By: Discover Magazines
Today, the city of Angkor in Cambodia lies in ruins. But a thousand years ago, life there was very different. Then, Angkor was the heart of the Khmer empire and the largest preindustrial city of its day. It had a population of a million and an area that rivalled modern Los Angeles. And the key to this vast urban sprawl was water.
Radar images of the city by the Greater Angkor Project (GAP) revealed that Angkor was carefully designed to collect, store and distribute water. The “Hydraulic City” included miles of canals and dikes, irrigation channels for supplying crops, overflow channels to cope with a monsoon, massive storage areas (the largest of which was 16km2 in area), and even a river diverted into a reservoir. Water was the city’s most precious resource, allowing it to thrive in the most unlikely of locations – the middle of a tropical forest. Click on title to read more!
But water, or rather a lack of it, may have been part of Angkor’s downfall. Brendan Buckley from Columbia University has reconstructed the climate of Angkor over the last 750 years, encompassing the final centuries of the Khmer Empire. The records show that Angkor was hit by two ferocious droughts in the mid-14th and early-15th century, each lasting for a few decades. Without a reliable source of water, the Hydraulic City’s aquatic network dried up. It may have been the coup de grace for a civilisation that was already in severe decline.
Many theories have been put forward for the downfall of Angkor, from war with the Siamese to erosion of the state religion. All of these ideas have proved difficult to back up, despite a century of research. Partly, that’s because the area hasn’t yielded much in the way of historical texts after the 13th century. But texts aren’t the only way of studying Angkor’s history. Buckley’s reconstruction relies on a very different but more telling source of information – Fujian cypress trees.
The trees in question grow in Bidoup Nui Ba National Park in neighbouring Vietnam. They’re a while away from Angkor in Cambodia but their location is far less important than their age. These trees have been growing for around a thousand years and they were around when Angkor was in its prime.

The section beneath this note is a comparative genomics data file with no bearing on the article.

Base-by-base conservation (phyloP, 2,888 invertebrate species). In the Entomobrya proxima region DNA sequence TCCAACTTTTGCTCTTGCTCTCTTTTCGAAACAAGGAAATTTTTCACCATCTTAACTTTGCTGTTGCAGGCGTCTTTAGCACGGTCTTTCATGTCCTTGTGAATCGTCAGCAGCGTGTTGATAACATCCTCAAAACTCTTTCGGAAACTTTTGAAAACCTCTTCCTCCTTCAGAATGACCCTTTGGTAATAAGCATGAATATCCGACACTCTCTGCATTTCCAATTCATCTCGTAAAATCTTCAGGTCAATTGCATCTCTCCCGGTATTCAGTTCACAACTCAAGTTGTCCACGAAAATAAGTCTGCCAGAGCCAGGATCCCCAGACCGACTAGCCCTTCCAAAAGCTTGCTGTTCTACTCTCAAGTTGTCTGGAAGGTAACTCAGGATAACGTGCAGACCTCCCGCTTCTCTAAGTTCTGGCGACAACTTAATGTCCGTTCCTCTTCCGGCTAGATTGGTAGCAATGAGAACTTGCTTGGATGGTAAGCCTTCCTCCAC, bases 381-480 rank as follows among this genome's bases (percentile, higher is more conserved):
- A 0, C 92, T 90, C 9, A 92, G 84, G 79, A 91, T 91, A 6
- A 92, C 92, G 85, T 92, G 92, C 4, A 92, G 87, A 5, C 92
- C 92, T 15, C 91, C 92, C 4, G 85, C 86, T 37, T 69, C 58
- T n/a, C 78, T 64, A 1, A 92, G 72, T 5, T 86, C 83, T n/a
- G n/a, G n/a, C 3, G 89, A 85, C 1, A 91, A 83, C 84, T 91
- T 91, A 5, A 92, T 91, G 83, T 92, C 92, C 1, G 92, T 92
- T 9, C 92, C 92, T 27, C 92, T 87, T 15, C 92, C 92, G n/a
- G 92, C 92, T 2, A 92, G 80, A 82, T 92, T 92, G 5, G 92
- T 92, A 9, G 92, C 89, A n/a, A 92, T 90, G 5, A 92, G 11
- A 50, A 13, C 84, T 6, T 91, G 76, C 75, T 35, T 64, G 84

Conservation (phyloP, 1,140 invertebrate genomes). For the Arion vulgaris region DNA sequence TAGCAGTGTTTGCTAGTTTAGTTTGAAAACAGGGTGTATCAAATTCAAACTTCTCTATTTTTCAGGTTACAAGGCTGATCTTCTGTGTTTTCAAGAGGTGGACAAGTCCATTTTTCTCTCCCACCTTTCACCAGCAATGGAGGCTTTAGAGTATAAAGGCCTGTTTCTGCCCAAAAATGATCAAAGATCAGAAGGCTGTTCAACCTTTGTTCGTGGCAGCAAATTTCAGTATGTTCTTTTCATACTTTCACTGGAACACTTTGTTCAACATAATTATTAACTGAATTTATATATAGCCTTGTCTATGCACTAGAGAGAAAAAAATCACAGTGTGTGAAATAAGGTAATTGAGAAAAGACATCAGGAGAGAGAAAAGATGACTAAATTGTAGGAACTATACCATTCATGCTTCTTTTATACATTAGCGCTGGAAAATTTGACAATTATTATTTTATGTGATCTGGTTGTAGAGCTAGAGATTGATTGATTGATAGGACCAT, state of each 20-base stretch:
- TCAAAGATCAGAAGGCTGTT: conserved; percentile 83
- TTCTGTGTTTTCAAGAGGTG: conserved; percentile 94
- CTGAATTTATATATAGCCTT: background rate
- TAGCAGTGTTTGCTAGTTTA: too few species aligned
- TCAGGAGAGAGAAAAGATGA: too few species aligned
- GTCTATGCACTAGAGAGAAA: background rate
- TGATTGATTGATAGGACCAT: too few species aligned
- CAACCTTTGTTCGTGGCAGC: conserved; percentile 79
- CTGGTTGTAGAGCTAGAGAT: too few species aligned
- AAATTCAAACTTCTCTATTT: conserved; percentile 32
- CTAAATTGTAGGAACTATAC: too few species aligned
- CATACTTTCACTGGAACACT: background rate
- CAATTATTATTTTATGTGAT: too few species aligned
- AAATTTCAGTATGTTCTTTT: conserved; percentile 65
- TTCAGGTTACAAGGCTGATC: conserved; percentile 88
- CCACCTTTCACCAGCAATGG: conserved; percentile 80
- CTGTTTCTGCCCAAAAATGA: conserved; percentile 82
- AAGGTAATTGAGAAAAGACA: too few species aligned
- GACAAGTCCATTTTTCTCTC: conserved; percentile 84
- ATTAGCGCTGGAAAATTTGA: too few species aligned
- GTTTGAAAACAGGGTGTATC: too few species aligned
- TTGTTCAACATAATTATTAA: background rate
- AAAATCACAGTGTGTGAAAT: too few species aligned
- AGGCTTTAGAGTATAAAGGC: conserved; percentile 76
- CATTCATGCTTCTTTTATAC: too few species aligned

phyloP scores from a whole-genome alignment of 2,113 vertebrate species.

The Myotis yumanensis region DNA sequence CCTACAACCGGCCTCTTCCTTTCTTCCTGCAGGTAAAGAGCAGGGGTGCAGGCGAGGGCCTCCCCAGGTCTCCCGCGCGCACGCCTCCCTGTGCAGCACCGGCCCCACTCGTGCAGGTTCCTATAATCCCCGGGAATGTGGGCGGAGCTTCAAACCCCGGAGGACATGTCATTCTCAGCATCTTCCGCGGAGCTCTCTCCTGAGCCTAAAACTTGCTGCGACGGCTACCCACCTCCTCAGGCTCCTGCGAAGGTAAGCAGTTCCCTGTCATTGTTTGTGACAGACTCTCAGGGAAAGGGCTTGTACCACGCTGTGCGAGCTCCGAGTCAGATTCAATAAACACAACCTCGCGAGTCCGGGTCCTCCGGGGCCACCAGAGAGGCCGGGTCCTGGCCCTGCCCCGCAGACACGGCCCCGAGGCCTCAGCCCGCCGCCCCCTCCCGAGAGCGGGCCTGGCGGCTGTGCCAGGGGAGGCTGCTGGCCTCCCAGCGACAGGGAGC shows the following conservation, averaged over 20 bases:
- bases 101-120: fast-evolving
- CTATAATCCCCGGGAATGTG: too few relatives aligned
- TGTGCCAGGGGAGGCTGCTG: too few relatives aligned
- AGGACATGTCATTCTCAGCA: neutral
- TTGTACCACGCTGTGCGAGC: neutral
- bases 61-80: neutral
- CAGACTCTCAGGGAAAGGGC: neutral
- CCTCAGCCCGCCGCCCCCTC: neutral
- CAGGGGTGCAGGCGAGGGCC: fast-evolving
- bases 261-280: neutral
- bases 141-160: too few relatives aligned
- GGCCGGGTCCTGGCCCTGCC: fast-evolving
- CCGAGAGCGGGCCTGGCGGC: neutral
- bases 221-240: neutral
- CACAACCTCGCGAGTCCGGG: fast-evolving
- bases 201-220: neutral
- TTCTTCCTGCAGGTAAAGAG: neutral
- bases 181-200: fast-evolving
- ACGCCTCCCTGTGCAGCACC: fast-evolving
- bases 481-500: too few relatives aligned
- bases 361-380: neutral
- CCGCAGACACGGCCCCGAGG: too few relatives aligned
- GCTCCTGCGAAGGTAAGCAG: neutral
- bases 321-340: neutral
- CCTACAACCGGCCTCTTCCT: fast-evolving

Throughout this time, the climate affected their speed of growth. During years of plenty, they expanded in width far more quickly than during unfavourable drought years. These trends are reflected in the size of their rings and Buckley sampled those by cutting cylindrical cores from the trees. These samples could be very accurately carbon-dated and they provide an invaluable record of the climate in Southeast Asia over at least the past 759 years.
In Buckley’s record, two droughts stood out in terms of their severity and length. The first one in the mid-1300s was the most sustained period of drought in the region over the last eight centuries. The second, while shorter, was often more severe, and included the driest year on record – 1403. The timings of these droughts coincided with periods when the surface temperature of the Pacific Ocean was unusually high. Buckley suggests that El Nino, a periodic warming of the Pacific, may have driven the two dry spells.
These disasters have been corroborated by other evidence. Records from Chao Phraya in Thailand also referenced severe droughts in the 14th century, and the dry spells may even have extended into Sri Lanka, India and China.
During this time, the climate also reversed dramatically, with intense monsoons following the two droughts. These oscillating extremes of too little water following by far too much of it pounded the infrastructure of the Hydraulic City. Today’s ruins show signs of the failing structures that marked the city’s end days. Assaulted by sediment carried in floods, some canals suffered metres of erosion in a short space of time. One, which linked the capital with a nearby lake, is now filled with coarse sand and gravel, which suggests that it was rapidly filled by a single flood. That would have suddenly cut the city off from a major water source.
There are signs that the people of Angkor tried to cope with their fluctuating environment by modifying their network. However, that’s easier said than done with a criss-crossing infrastructure that spans a thousand square kilometres. The complicated lattice of waterways would have struggled to adapt.Of course, a changing environment was far from the only reason behind the fall of Angkor. By the time the droughts kicked in, the city was already weakened by social, economic and political strife. Buckley simply thinks that the climate simply sealed the city’s demise. In fact, others have suggested that some force may have pushed the local people to move from inland agriculture to maritime trade. Buckley says that this transition coincides neatly with the aftermath of the first drought.